A friend shared this from Rabbi David Wolpe (and I do believe I have a crush on the rabbi) on the Jewish holiday Sukkot:
All of us acknowledge how we rush the moments. If the computer lags for seconds, it feels endless as an insomniac waiting vainly for sleep. If our flight, traversing thousands and thousands of miles, is an hour late, we complain as if the sun refused to rise. We are not even minute men, but nanosecond men and women, splitting the day into innumerable microdrops of time. We do not merely fail to look at things under the aspect of eternity, we can rarely stretch our vision past the next moment.
Thankfully, there is Sukkot. During this holiday we read the book of Kohelet, Ecclesiastes. Kohelet reminds us that there is a “time for everything under heaven.” In the famous third chapter we are told that there is a time for living, for dying, for laughing, for weeping. We think ourselves masters of time but the true artistry of life is to live fully in time’s passing.
You would do well to read the whole article.
I was struck by two things.
First, that a Jewish rabbi gets it.
Okay, it shouldn’t be an epiphany that a Jewish rabbi gets it, especially when it comes to getting his own holiday. It’s just that the contrast with so much of the hysteria in Christian circles with the convergence of Sukkot, blood moons, and papal visits has been astounding. A holiday that leads too many to frenzied fears of what might happen at any moment as they look away to the uncertain future leads another to an embracing of the simple rhythms of life in which we find the “true artistry of living fully in time’s passing.”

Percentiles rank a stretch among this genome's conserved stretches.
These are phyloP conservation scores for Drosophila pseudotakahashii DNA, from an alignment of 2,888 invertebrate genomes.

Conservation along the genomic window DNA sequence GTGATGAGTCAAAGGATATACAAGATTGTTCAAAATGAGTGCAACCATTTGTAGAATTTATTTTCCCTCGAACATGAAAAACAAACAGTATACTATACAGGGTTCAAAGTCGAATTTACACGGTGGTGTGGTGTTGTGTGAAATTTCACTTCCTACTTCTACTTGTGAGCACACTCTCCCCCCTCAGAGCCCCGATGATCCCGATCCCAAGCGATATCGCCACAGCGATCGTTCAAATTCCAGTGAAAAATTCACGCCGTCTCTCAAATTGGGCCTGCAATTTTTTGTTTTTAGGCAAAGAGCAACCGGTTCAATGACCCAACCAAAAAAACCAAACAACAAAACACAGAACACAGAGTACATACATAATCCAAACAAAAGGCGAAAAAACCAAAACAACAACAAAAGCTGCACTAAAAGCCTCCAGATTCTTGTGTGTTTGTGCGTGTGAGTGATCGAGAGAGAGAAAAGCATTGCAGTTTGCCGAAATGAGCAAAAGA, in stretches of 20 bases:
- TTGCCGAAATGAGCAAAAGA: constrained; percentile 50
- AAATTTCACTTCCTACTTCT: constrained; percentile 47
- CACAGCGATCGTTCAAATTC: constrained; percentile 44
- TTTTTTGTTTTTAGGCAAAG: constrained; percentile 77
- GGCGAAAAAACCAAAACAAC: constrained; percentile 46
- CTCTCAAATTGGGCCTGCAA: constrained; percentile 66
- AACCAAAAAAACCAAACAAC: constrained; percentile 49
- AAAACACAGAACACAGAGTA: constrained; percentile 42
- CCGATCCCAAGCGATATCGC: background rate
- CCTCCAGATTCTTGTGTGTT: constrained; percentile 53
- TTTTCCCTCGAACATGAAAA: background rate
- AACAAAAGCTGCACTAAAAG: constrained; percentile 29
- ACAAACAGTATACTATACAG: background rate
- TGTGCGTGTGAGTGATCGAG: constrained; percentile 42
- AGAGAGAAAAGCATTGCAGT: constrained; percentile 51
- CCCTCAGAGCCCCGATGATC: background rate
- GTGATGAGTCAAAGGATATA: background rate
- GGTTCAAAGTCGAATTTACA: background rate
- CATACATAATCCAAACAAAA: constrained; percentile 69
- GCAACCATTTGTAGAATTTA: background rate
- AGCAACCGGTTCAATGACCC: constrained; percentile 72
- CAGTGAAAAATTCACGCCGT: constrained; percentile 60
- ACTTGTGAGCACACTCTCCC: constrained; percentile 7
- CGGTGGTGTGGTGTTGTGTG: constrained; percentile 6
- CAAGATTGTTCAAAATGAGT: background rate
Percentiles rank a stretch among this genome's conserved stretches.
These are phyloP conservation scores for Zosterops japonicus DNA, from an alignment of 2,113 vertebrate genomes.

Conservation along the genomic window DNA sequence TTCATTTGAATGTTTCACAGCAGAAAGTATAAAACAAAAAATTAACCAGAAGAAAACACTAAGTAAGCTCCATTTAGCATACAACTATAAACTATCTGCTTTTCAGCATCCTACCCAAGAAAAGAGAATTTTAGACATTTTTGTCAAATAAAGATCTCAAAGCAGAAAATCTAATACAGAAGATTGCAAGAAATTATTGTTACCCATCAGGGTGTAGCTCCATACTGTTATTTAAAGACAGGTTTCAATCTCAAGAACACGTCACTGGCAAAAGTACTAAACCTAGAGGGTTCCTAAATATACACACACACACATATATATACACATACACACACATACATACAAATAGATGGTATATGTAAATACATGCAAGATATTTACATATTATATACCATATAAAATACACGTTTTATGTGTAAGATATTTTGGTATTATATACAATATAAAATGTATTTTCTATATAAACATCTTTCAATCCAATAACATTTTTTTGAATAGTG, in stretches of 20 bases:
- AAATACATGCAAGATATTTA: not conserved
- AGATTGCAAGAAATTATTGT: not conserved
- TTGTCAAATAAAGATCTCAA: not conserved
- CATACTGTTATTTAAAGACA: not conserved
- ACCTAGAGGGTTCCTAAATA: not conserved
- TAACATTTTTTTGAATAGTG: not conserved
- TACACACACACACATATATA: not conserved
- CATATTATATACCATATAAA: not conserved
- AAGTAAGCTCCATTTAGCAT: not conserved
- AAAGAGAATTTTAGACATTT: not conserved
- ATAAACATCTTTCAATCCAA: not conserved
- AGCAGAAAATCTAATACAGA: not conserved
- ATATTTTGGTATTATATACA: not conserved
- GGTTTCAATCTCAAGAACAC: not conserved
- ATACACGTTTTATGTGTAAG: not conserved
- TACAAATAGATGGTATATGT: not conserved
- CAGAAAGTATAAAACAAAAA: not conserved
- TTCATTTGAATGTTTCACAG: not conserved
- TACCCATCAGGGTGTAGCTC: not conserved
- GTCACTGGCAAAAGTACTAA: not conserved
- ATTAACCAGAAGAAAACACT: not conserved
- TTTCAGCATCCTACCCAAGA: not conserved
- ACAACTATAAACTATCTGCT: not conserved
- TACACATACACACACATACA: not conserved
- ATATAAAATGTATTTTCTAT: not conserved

It makes me want to convert to Judaism. Oy!
Second. The dovetailing of this article with the book I’m s l o w l y reading: In Praise of Slowness by Carl Honoré. The book was written ten years ago, but is more relevant than ever. Honoré observes:
As we go on accelerating, our relationship with time grows ever more fraught and dysfunctional. Any medical textbook will tell you that a microscopic obsession with detail is a classic symptom of neurosis. The relentless drive to shave time into ever smaller pieces – it takes five hundred nanoseconds to snap your fingers, by the way – makes us more aware of its passage, more eager to make the most of it, more neurotic.
The very nature of time seems to have changed, too. In the old days, the Bible taught that “To everything there is a season, and a time to every purpose under heaven” – a time to be born, to die, to heal, to weep, to laugh, to love and so on. In Don Quixote, Cervantes noted that “Que no son todos los tiempos unos” – not all times are the same. In a 24/7 world, however, all time is the same; we pay bills on Saturday, shop on Sunday, take the laptop to bed, work through the night, tuck into all-day breakfasts. We mock the seasons by eating imported strawberries in the middle of winter and hot cross buns, once an Easter treat, all year round. With cellphones, Blackberrys, pagers, and the Internet, everyone and everything is now permanently available.
Honoré’s evaluation of Christianity’s effect on us, our time, and our acceleration?
“Christianity piles on pressure to put every moment to good use.”
Followers of Jesus should be at the forefront of a counterculture “in praise of slowness,” but all we seem to manage to do is to spin the not-so-merry-go-round that everyone else is riding, pushing faster and faster. Time is short, after all. Behold the blood moons…
But maybe, just maybe, this is not what “redeem the time” means.
“Make it your ambition to be quiet,” says Paul.
Quiet = sedate, tranquil, restful – used of those not running hither and thither.
Methinks we have some rethinking to do…
Courtesy fatboyke (Luc)